The chase is on
Lions, they rule the land in Africa. Seeing them in the wild is something else, they know they rule, they walk with confidence and feed almost when they please. Photographing them though, that’s a different matter. Miles after miles of bumpy tracks scouring the plains for sight of these majestic beasts is hard work. Listening to the sounds on the radio for another driver to shout the word “SIMBA!!”, then you all race at high-speed from all directions to the location.
Not what I had in mind
When we got the call on the radio, our driver said “Lions, let’s go”. Off we went, dust flying behind us. I’m watching all around the plains and you can see other safari vehicles leaving red plumes of dust trails as they all converge on the same point. A luxury Lodge. Strange, I think to myself, is this a wind up? Are there really Lions? I ask the driver “Did you say Lions are here?”, “Yes”, he said, “the swimming pool”. Now I really am confused. We pass through the entrance gate to the lodge, get out and hurry down the path past the sign that says “Swimming Pool”. There sitting in a chair is an employee, our driver asks a question in Swahili. He turns to us and points out over the fence that surrounds the pool and surely enough, Lions.
Not all is what it seems
Here we can see four lions. The one of the left is crouched low watching some zebras a hundred or so metres away. The other three are on the right, hiding in the grass. The zebras are aware of the lions, they know they have a safe distance of around 30 metres. The lions know the better grass is between them. Sure enough the zebras move towards it. Now, you and I at this stage are thinking, “Well, the zebras will keep their distance, so they are safe”, and in fact you would be right. But what you and I don’t know is that four other lions in this pack are situated in the deep grass. This is an ambush, and a very good one.
You have to be fast
When it comes to photographing wildlife, especially lions, you need to have your eyes watching everywhere. This is not like photographing a landscape image at all. If I had kept my lens on the only lions I thought were here I would have missed what happened next. The zebras are spooked and start running in all directions.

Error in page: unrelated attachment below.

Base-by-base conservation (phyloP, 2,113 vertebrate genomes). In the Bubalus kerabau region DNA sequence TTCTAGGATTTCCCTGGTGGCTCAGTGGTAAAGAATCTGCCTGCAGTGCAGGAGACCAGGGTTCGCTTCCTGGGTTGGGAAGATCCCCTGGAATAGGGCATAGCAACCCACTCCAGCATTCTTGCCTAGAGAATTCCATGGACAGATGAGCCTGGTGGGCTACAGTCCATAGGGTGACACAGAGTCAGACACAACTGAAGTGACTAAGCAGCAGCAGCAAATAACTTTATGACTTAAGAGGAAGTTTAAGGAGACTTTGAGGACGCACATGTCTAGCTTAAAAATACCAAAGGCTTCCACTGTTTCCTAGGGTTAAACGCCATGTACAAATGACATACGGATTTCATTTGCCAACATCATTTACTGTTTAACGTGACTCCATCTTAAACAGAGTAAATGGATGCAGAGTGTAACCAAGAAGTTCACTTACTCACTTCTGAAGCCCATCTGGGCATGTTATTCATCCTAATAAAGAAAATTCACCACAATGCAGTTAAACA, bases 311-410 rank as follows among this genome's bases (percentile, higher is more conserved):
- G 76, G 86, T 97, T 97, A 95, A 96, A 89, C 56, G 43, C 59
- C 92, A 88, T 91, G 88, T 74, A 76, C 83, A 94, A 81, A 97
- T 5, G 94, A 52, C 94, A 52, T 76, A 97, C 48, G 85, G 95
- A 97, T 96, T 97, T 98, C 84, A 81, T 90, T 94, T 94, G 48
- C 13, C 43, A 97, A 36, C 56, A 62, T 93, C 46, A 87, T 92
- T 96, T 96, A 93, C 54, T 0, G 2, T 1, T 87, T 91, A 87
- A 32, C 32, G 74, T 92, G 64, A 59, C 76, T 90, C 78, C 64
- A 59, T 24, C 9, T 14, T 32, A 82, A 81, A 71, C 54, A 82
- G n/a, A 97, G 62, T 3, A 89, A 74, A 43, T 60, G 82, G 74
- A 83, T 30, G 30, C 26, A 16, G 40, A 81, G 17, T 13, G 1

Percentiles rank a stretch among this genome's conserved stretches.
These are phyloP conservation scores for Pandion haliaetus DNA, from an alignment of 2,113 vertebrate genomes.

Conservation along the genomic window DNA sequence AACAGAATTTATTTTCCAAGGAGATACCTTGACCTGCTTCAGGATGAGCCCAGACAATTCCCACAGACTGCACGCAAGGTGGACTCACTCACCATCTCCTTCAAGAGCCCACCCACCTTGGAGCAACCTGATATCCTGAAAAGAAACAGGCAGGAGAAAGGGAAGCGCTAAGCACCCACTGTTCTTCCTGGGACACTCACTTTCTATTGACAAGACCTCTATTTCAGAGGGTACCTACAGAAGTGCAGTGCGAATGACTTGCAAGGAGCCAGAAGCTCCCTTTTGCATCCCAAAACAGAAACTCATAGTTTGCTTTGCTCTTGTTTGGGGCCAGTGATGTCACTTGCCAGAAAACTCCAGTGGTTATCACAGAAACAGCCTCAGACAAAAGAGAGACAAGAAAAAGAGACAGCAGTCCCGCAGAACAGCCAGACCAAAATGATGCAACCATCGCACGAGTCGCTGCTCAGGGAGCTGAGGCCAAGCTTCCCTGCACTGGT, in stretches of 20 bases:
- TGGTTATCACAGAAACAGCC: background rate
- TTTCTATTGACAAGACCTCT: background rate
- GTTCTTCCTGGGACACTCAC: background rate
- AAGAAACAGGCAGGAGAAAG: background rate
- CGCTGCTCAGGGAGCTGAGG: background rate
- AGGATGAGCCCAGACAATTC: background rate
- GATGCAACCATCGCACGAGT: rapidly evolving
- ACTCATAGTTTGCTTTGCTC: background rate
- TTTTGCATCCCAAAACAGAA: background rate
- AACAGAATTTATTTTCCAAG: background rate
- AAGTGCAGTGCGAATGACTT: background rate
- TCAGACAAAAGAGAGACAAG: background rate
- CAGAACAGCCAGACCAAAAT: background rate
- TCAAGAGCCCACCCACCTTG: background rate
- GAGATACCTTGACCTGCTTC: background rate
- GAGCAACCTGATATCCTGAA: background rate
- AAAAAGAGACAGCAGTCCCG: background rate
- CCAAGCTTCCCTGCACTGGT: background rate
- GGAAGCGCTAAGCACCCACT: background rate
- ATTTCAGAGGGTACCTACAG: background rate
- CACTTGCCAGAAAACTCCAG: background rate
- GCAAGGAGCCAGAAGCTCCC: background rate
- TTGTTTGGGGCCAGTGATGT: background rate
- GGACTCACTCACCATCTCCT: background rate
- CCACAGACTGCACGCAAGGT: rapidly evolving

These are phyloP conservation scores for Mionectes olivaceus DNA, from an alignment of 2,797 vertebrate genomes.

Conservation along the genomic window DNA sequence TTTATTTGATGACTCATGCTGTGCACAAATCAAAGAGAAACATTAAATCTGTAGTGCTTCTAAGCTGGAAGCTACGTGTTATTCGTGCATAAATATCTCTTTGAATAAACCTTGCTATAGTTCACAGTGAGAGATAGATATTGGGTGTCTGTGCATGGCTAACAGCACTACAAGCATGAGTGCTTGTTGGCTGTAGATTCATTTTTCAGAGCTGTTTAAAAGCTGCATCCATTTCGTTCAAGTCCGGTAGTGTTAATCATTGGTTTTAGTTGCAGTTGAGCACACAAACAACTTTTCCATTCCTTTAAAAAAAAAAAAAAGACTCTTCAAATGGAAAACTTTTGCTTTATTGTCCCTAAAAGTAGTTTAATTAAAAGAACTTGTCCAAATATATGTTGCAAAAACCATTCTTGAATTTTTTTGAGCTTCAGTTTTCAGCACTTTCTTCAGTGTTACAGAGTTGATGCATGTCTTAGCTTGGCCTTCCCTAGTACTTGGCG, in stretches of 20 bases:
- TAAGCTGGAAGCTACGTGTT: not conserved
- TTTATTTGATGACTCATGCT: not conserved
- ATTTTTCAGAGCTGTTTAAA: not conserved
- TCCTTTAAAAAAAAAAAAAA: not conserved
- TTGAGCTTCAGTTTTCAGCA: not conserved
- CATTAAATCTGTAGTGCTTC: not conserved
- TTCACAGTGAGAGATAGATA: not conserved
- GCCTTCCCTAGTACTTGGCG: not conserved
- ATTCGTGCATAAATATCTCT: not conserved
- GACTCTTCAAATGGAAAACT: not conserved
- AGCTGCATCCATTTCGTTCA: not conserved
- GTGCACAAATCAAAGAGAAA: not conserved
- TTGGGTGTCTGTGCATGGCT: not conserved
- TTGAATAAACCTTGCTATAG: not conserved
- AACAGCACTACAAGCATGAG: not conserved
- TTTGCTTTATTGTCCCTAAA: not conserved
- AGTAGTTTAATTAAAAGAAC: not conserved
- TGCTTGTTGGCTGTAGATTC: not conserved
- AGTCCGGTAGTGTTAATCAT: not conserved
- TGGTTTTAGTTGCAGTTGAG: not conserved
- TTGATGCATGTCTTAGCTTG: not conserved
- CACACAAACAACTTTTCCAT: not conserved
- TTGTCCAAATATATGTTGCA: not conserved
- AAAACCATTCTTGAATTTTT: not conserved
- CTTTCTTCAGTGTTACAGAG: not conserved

Then suddenly behind the zebras from a bush, one of the other four lions sprints towards a lone one. You have to have a fast camera to capture what happened over the next 2-3 seconds. My camera will take around 7 shots per second, but when zoomed in at this level it’s hard to keep track.
At this point, you think that the lion has a hard job to catch this zebra, however, they are fast, but not for long distances. This next click of the shutter shows the lion going in for the kill. Meanwhile, other zebras keep one eye on the attack and the other on the seven lions coming at a slow pace with their forks and knives out.
This next click of the shutter shows the lion has a grip of the zebra, but this zebra is not giving up. If it can keep going when the lion is in mid-air, it has a chance of escape.
Milliseconds later, it’s done. The lion falls off as it can’t keep grip of the zebra. A dust cloud erupts as it rolls on the ground and the zebra rushes off to live another day. A lucky day indeed.
As quick as it started, it was over. The other lions which were jogging behind realise they have missed this opportunity. They slowly wandered up to the high ground to rest and consider their next options for dinner. We left not long after this, but heard from our driver they were successful on their next ambush. For me, it was great to see a pack of lions plan out a kill and execute it, a true experience.